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At Progressive Field

September 22, 2013 - Al Stephenson
Chris Perez did it last year. Michael Born did it last week. What the two Tribe players did was to call out Indian fans for not showing up to watch them ply their trade at Progressive Field. Perez was a little premature, suggesting the Indians were playing great baseball and people should fork over their hard earned money to support their team. Shortly after his rant the Tribe went in the tank as if we had never seen that before.

Bourn seems to be right on though as this year's version of the Tribe seems intent on trying to secure a playoff spot right up to the bitter end. Bitter endings (many of which have come much earlier than mid September) we are used to. The playoffs we are not. With the exception of the mid 90's, I have soldiered on as a loyal fan despite the lack of winning in the 50 plus years that I have been following the Indians.

I ventured to Progressive Field last night and was part of a 26,000 plus crowd that was treated to a very nice evening. The lure of an important game that had playoff implications along with fireworks - sponsored by Nick Swisher no less - made me load up the car and head to Cleveland. Why I had not done so earlier is clear to me if not to Bourn and Perez. Perhaps I could inform them as to why Indian fans have not come out in droves this season.

There are two reasons. First is the fact that we have been disappointed so many times. It is tough to put your heart and soul into rooting for a team that frequently fails to deliver a winner. It could be worse I suppose. There are the Cubs after all. We hope, but we've been so used to witnessing failure that it is almost expected. It could still happen this season, though this pennant race is still something we should savor - whether we make the playoffs or not.

The second reason is probably more significant than the first. The cost of attending a game has become prohibitive to many fans. Last night I took my wife, daughter and her friend to the game. I did a little calculating on the cost of taking a family of four to Progressive Field. With tickets, parking, concessions and gas to drive the nearly two hours each way, I spent over $200. One used to do the same for a lot less money. It was easier to accept the heartbreak of losing when it didn't hit the wallet so hard. Let's face it, most families cannot afford to shell out that much money each and every time they want to attend a game. Perez and Bourn should be aware of that. We don't make millions of dollars a year like they do.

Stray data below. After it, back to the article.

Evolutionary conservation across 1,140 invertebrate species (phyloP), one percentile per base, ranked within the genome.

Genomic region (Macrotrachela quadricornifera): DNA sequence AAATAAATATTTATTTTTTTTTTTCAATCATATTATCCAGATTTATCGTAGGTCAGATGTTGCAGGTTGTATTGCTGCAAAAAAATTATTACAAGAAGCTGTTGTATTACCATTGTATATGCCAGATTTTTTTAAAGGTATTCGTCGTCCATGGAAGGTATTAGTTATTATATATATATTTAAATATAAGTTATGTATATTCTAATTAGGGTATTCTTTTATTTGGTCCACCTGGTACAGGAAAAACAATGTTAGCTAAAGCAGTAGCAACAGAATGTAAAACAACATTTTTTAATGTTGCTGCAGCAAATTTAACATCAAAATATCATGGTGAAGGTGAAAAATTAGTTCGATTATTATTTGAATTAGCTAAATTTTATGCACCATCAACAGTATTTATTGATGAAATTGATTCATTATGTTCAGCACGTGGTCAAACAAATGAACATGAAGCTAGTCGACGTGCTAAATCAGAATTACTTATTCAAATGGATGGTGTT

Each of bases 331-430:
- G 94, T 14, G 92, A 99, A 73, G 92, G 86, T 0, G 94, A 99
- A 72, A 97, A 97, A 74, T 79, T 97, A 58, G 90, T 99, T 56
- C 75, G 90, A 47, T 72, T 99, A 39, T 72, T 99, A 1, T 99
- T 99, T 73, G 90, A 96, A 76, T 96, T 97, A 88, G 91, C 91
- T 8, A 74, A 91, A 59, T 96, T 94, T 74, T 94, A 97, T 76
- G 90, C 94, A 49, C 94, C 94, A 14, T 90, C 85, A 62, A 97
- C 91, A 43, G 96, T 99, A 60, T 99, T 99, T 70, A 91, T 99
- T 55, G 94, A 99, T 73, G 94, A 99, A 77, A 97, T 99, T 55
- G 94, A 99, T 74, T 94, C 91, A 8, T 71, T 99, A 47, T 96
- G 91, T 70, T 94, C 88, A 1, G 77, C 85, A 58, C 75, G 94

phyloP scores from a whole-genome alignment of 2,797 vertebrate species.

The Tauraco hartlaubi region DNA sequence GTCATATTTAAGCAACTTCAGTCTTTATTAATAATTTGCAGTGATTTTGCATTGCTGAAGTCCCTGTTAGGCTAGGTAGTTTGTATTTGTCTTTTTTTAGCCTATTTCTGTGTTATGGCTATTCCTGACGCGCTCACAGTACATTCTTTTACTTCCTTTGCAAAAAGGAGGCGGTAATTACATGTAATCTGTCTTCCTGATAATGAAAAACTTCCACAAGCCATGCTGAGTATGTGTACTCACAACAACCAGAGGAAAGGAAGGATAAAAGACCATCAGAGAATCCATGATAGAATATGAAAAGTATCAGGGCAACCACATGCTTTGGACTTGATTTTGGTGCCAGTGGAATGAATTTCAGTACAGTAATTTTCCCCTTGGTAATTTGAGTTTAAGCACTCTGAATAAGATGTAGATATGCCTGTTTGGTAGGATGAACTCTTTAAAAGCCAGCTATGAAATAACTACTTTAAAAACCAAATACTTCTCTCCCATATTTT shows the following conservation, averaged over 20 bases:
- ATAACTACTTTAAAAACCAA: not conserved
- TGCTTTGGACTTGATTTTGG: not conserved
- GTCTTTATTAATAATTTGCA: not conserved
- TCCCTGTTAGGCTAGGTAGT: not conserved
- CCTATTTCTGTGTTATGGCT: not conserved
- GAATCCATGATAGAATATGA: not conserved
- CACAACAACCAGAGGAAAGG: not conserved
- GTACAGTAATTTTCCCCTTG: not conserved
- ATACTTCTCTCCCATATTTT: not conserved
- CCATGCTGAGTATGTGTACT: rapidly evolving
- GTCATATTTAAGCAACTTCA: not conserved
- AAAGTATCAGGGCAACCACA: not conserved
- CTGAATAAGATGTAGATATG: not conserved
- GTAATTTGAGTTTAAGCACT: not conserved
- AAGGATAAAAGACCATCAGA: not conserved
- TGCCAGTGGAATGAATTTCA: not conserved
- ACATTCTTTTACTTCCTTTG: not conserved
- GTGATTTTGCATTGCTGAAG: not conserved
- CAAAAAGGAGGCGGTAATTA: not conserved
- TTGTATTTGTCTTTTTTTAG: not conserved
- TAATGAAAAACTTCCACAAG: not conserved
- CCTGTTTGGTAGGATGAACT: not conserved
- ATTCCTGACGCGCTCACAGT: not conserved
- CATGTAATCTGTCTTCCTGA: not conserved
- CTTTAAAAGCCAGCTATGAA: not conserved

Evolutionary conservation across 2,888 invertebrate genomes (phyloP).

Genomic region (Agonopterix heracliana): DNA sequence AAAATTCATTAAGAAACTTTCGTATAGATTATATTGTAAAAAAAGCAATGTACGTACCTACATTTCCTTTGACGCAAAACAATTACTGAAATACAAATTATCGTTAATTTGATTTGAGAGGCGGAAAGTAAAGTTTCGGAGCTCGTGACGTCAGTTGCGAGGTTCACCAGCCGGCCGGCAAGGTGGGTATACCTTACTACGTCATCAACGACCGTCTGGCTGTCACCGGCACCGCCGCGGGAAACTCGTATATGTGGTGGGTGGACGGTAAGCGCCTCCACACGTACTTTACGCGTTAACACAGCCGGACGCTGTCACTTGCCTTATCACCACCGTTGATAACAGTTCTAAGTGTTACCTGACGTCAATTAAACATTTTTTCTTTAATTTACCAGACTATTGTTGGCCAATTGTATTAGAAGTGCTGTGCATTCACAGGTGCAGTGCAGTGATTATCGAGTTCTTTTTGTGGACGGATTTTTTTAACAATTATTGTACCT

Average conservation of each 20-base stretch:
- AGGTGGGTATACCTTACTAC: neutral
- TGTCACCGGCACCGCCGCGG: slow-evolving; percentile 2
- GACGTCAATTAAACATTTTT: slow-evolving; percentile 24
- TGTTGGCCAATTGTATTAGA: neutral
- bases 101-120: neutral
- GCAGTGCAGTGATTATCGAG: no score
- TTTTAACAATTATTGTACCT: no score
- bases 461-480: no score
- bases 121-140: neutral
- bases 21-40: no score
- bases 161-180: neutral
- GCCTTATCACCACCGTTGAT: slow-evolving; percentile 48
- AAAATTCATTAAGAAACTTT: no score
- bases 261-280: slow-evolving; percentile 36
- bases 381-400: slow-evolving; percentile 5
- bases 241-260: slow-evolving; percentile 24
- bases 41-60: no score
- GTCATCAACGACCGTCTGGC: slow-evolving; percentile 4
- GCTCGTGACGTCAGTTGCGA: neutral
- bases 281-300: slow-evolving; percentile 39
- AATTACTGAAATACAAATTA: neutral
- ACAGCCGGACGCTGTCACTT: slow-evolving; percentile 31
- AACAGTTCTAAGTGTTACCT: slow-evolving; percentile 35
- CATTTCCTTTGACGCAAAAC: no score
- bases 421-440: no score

Despite the cost, it was a very enjoyable evening. The Tribe played well and won the game. The fireworks were outstanding. Kudos to Swisher for paying for the display. It was a great gesture on his part and very much appreciated by my family.

One thing that I noticed at the game. Baseball is very much a family affair. There were families scattered all over Progressive Field. From infants to great grandparents, baseball is family. In fact my highlight of the night took place after the game as we were leaving the ballpark. We were following a woman who had her small son (I'm guessing he was under two years of age) on her shoulders. The youngster was carrying a yellow blanket which he dropped as they rounded a corner on a ramp. Another family member picked it up and handed it back to the little tyke.

We continued on and outside the stadium the little fellow dropped it again. No family member noticed this time though the little guy was pointing at his loss. I moved forward and picked up the blanket with the intention of gaining mom's attention. The kid followed my every move. As I approached him he held out his hand and I gave back his prized possession. Mom didn't notice the exchange, but the boy gave me what seemed like a grateful look. I had made his night and he, in turn, had made mine.

The view from my seats suggests that if baseball salaries were brought a little under control so ticket prices could be lowered a little, attendance would no longer be an issue. Cleveland sports fans are great sports fans. They will support a winning team - as long as they can afford to do so!


Article Comments

Sep-23-13 8:57 AM

Al, feel privileged you spent as little as you did. On Sunday, walk-up prices for seats behind home plate in the upper deck were $40. If you wanted a top 5 row, just $24. Bleachers? $25. Meanwhile 10,000 seats in right field were open to spiders on "web weaving" day at Progressive. Don't forget, they were only playing the Astros!!! While the Reds, Tigers and Pirates have sent ticket deals throughout the season via email, the Tribe has never thrown us the 4 tickets for $48 that Cincinnati regularly does. All of this leads to the question, Is the recession over only in the Cleveland area?


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